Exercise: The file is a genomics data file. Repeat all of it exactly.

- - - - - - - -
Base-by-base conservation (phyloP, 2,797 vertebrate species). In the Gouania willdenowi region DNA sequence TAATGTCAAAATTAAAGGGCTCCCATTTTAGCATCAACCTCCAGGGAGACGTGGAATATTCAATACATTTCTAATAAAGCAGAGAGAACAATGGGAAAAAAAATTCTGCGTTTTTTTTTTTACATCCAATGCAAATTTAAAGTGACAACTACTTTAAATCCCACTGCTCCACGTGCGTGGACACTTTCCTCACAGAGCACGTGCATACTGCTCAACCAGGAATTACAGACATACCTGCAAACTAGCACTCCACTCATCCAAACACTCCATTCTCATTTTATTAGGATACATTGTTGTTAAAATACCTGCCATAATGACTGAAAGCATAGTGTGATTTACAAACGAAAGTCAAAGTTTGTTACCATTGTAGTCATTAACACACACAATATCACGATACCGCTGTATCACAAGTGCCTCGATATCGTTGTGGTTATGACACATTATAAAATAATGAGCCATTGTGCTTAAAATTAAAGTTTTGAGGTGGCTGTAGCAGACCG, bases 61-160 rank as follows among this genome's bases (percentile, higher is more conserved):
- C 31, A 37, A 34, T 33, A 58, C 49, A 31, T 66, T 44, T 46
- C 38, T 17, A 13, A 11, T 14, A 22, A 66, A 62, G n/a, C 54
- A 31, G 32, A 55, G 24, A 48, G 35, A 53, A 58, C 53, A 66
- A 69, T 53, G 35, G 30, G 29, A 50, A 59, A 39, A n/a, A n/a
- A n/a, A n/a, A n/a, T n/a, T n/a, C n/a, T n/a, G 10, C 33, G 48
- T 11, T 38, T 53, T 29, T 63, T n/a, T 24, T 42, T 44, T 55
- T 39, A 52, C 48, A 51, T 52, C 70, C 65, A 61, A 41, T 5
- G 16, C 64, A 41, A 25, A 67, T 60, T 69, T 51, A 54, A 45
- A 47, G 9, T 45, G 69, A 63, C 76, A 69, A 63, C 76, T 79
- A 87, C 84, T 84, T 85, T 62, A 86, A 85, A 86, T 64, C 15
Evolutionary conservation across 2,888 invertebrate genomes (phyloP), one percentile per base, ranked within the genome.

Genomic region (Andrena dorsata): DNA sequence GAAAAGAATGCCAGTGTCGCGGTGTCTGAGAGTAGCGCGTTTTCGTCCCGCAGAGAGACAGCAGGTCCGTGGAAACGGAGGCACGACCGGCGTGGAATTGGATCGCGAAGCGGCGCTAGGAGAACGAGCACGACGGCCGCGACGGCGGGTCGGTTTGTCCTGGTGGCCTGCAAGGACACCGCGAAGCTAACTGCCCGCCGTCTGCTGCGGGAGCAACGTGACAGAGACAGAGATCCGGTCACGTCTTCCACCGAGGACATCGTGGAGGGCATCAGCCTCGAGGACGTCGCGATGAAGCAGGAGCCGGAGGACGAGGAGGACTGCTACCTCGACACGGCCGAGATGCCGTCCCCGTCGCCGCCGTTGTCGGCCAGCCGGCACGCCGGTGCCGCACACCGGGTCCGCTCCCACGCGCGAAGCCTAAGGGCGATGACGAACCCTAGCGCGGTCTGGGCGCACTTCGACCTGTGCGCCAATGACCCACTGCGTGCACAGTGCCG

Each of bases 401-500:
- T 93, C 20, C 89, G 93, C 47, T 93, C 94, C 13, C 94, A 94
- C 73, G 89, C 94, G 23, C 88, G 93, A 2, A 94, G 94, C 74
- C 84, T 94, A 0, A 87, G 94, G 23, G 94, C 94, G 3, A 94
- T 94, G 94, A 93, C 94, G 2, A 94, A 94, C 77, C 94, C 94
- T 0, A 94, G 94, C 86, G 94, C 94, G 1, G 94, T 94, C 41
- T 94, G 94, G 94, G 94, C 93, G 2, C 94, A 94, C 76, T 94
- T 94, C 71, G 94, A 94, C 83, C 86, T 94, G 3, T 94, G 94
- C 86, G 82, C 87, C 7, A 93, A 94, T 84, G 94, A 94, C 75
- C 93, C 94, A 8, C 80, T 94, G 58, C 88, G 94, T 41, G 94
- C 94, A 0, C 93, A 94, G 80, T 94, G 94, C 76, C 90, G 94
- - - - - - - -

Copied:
Base-by-base conservation (phyloP, 2,797 vertebrate species). In the Gouania willdenowi region DNA sequence TAATGTCAAAATTAAAGGGCTCCCATTTTAGCATCAACCTCCAGGGAGACGTGGAATATTCAATACATTTCTAATAAAGCAGAGAGAACAATGGGAAAAAAAATTCTGCGTTTTTTTTTTTACATCCAATGCAAATTTAAAGTGACAACTACTTTAAATCCCACTGCTCCACGTGCGTGGACACTTTCCTCACAGAGCACGTGCATACTGCTCAACCAGGAATTACAGACATACCTGCAAACTAGCACTCCACTCATCCAAACACTCCATTCTCATTTTATTAGGATACATTGTTGTTAAAATACCTGCCATAATGACTGAAAGCATAGTGTGATTTACAAACGAAAGTCAAAGTTTGTTACCATTGTAGTCATTAACACACACAATATCACGATACCGCTGTATCACAAGTGCCTCGATATCGTTGTGGTTATGACACATTATAAAATAATGAGCCATTGTGCTTAAAATTAAAGTTTTGAGGTGGCTGTAGCAGACCG, bases 61-160 rank as follows among this genome's bases (percentile, higher is more conserved):
- C 31, A 37, A 34, T 33, A 58, C 49, A 31, T 66, T 44, T 46
- C 38, T 17, A 13, A 11, T 14, A 22, A 66, A 62, G n/a, C 54
- A 31, G 32, A 55, G 24, A 48, G 35, A 53, A 58, C 53, A 66
- A 69, T 53, G 35, G 30, G 29, A 50, A 59, A 39, A n/a, A n/a
- A n/a, A n/a, A n/a, T n/a, T n/a, C n/a, T n/a, G 10, C 33, G 48
- T 11, T 38, T 53, T 29, T 63, T n/a, T 24, T 42, T 44, T 55
- T 39, A 52, C 48, A 51, T 52, C 70, C 65, A 61, A 41, T 5
- G 16, C 64, A 41, A 25, A 67, T 60, T 69, T 51, A 54, A 45
- A 47, G 9, T 45, G 69, A 63, C 76, A 69, A 63, C 76, T 79
- A 87, C 84, T 84, T 85, T 62, A 86, A 85, A 86, T 64, C 15
Evolutionary conservation across 2,888 invertebrate genomes (phyloP), one percentile per base, ranked within the genome.

Genomic region (Andrena dorsata): DNA sequence GAAAAGAATGCCAGTGTCGCGGTGTCTGAGAGTAGCGCGTTTTCGTCCCGCAGAGAGACAGCAGGTCCGTGGAAACGGAGGCACGACCGGCGTGGAATTGGATCGCGAAGCGGCGCTAGGAGAACGAGCACGACGGCCGCGACGGCGGGTCGGTTTGTCCTGGTGGCCTGCAAGGACACCGCGAAGCTAACTGCCCGCCGTCTGCTGCGGGAGCAACGTGACAGAGACAGAGATCCGGTCACGTCTTCCACCGAGGACATCGTGGAGGGCATCAGCCTCGAGGACGTCGCGATGAAGCAGGAGCCGGAGGACGAGGAGGACTGCTACCTCGACACGGCCGAGATGCCGTCCCCGTCGCCGCCGTTGTCGGCCAGCCGGCACGCCGGTGCCGCACACCGGGTCCGCTCCCACGCGCGAAGCCTAAGGGCGATGACGAACCCTAGCGCGGTCTGGGCGCACTTCGACCTGTGCGCCAATGACCCACTGCGTGCACAGTGCCG

Each of bases 401-500:
- T 93, C 20, C 89, G 93, C 47, T 93, C 94, C 13, C 94, A 94
- C 73, G 89, C 94, G 23, C 88, G 93, A 2, A 94, G 94, C 74
- C 84, T 94, A 0, A 87, G 94, G 23, G 94, C 94, G 3, A 94
- T 94, G 94, A 93, C 94, G 2, A 94, A 94, C 77, C 94, C 94
- T 0, A 94, G 94, C 86, G 94, C 94, G 1, G 94, T 94, C 41
- T 94, G 94, G 94, G 94, C 93, G 2, C 94, A 94, C 76, T 94
- T 94, C 71, G 94, A 94, C 83, C 86, T 94, G 3, T 94, G 94
- C 86, G 82, C 87, C 7, A 93, A 94, T 84, G 94, A 94, C 75
- C 93, C 94, A 8, C 80, T 94, G 58, C 88, G 94, T 41, G 94
- C 94, A 0, C 93, A 94, G 80, T 94, G 94, C 76, C 90, G 94